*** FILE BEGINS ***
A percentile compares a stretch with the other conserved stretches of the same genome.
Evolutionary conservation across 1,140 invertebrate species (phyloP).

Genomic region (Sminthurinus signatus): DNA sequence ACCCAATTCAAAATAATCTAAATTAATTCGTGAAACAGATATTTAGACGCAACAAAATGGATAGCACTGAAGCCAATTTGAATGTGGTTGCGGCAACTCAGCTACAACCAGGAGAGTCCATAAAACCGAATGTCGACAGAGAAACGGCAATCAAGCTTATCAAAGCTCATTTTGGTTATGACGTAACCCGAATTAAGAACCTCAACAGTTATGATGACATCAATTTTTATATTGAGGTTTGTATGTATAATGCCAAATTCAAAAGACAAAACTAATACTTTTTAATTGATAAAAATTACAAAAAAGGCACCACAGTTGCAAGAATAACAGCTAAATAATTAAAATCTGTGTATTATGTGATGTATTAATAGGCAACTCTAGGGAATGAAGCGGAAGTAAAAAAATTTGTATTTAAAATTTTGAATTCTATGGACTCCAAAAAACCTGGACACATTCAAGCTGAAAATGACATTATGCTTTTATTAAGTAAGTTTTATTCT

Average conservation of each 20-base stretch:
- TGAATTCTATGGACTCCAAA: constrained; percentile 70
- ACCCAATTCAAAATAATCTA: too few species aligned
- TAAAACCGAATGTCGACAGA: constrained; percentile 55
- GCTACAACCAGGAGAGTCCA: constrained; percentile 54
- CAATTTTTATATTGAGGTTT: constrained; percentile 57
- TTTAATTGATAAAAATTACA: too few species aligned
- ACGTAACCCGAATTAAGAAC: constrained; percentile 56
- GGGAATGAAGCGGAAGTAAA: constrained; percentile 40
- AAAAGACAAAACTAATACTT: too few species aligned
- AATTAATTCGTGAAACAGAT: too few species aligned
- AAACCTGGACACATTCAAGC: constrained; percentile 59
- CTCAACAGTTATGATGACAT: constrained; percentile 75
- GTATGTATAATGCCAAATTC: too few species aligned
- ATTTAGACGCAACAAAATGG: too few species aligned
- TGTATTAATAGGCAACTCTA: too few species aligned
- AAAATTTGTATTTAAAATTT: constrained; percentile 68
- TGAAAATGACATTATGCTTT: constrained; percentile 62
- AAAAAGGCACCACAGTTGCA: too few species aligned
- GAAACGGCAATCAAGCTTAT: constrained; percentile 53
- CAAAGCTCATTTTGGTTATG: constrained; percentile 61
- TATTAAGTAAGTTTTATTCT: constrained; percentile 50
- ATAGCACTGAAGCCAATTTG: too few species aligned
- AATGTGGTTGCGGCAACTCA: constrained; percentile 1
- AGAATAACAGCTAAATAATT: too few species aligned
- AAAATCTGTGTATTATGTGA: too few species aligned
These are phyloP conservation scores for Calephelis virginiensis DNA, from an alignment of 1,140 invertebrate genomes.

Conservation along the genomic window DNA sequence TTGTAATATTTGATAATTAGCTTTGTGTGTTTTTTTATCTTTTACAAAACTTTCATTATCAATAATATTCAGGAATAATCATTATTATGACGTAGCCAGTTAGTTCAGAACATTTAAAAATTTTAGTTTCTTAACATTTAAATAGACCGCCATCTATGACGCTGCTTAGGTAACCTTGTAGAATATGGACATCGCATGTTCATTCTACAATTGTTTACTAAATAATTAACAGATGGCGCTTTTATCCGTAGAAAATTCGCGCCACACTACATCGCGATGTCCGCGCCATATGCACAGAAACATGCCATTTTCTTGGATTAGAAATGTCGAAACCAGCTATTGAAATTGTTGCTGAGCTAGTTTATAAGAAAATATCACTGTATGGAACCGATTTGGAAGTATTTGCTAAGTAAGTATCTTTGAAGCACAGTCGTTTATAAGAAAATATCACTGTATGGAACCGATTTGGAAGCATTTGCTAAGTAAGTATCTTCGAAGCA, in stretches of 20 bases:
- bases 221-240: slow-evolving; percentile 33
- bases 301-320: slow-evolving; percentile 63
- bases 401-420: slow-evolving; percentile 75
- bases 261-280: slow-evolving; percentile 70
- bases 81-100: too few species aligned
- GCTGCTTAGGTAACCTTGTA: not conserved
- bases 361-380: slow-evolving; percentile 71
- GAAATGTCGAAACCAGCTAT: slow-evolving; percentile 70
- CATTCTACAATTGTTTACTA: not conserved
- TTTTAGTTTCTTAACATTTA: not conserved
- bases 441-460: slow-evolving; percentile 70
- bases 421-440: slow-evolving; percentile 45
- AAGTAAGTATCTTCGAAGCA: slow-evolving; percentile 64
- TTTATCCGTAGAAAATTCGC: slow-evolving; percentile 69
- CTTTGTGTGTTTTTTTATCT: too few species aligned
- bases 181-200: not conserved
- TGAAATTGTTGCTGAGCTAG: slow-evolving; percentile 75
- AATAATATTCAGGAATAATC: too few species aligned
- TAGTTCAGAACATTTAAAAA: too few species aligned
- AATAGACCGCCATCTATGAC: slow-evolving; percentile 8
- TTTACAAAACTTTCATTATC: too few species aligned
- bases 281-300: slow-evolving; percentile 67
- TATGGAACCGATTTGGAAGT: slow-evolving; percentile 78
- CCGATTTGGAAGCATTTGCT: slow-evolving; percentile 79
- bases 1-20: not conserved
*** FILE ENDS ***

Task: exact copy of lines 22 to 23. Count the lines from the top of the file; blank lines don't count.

- AAAAAGGCACCACAGTTGCA: too few species aligned
- GAAACGGCAATCAAGCTTAT: constrained; percentile 53